In addition to their fundamental worship, a prayer in the sun’s direction in the morning, afternoon, and evening, Yazidis fast for three days before the “Red Wednesday” holiday, which begins in the second week of April according to the Rumi calendar. Yazidi people do not eat or drink anything while fasting during these three days of praying, similar to Muslims. Unlike other monotheistic religions, however, Yazidis do not worship in temples. Instead, they believe that anywhere in the world can be a temple. Instead, they revere their religious leaders’ tombs, which they refer to as ‘holy places, and visit them to show respect.
Thus, Red Wednesday is more than a festival; it is a symbol of religious duty. In the Lalesh Valley of Duhok, Iraq, the tomb of sheik Adi is a major holy place in Yazidism. Every year, many Yazidis worldwide come to visit the tomb as a testament to their belief. This ritual provides an opportunity for the Yazidis to be cleansed of their sins. First, they kiss the door at the entrance of the Enzel Bridge and then circle three times around the bridge with their prayers. Later, they enter the tomb with bare feet as a sign that they are free of sin. Finally, they kiss the hands of their sheik to get his blessings. Yazidis then walk toward the place where 365 fires will symbolize the 365 days of the year. The fires, standing for brotherhood and peace, are started with cotton and olive oil. During the fires, both men and women sing. Those who come to Lalesh Valley worldwide come to do their religious duty, known as hajj. The pilgrims perform special rituals for the sake of their faith, such as bathing in the “white fountain” in Sheikh Adi’s tomb. Newborn children must also be washed in this fountain and later circumcised. If a Yazid dies without circumcision, his body has to be circumcised before his burial.
The small community of Yazidis a small community has been loyal to their faith, rituals, and traditions for centuries, although they have never fitted the Mesopotamian religious mosaic. They have been harshly judged, isolated, and discriminated against for many centuries in the Middle East, yet they never abandon their identity, culture, or religion. Frequently misunderstood by practitioners of other faiths, especially Muslims and Christians, the Yazidis have only practiced peace, respect, and positivity in their prayers. I was amazed and mesmerized to witness the kindness, respect, and warm tone in the details of their culture and religion as represented through the Red Wednesday ritual. Their message is clear to understand – cover the world with goodwill and kindness.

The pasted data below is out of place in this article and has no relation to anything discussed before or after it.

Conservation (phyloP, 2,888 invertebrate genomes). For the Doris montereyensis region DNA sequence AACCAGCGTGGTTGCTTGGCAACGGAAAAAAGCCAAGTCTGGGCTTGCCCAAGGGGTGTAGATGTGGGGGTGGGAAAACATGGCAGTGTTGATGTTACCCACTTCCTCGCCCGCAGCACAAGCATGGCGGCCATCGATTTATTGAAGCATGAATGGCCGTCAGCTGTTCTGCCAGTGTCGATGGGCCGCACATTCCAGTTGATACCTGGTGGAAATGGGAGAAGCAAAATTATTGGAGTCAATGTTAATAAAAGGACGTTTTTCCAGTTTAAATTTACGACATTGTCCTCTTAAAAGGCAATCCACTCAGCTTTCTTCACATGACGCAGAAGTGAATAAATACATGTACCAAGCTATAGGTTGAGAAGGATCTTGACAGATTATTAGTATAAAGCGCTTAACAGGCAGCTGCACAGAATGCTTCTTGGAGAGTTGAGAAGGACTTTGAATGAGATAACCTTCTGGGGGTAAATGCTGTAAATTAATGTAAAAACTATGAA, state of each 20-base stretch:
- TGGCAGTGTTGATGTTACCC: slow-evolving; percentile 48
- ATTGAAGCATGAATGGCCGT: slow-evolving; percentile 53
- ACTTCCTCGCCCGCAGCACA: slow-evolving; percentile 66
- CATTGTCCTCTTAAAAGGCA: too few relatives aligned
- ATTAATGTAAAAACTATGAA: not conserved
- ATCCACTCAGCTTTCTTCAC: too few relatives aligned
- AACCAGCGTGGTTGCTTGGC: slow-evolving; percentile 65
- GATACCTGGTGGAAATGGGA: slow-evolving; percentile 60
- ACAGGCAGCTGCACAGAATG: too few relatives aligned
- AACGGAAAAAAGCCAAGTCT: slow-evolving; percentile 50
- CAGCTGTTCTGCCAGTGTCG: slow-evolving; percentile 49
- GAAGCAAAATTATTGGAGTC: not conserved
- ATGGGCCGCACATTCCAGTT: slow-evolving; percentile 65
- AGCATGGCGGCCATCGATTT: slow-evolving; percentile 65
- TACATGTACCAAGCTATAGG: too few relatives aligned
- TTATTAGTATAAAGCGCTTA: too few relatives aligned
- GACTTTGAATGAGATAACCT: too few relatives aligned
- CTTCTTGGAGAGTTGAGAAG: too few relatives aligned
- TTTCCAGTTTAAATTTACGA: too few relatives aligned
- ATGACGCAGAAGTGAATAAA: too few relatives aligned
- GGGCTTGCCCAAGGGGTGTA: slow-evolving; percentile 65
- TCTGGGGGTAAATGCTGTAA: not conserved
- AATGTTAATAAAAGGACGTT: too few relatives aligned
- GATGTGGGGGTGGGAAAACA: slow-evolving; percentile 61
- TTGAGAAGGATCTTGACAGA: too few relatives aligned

It became my passion for visualizing this beauty through photography. The images I have shared here with you are a proper perspective on a unique culture and beautiful community. Red Wednesday is like a spiritual petition stretched from Earth to the sky, despite everything the Yazidi have suffered throughout history. The impact of adversity may have even strengthened their prayers. With these collective prayers, the goodness and peace requested from God will perhaps one day be accepted, and the holidays will be celebrated apart from the painful memories. The world is a beautiful place; it will be even more beautiful if we understand each other better, accept our differences, and show kindness to one another.
Murat was born in Hakkari in 1983. He graduated from college with a Bachelor of Education. He has just got his Master’s in Media and Cultural Studies in Istanbul, Turkey. Murat’s photographs are recognized on a national and international scale. He wrote and directed a documentary named “Offensive Variations from the Region” and received his first film award in the Istanbul Documentary Days New Talent. His published books called “Tourism in Hakkari,” “Every Place is Beautiful, If You Can See It,” and “Hakkari’s Best Outdoor Sports Routes.” Murat is currently a lecturer at Hakkari University and conveys his experience to young generations through his photography training.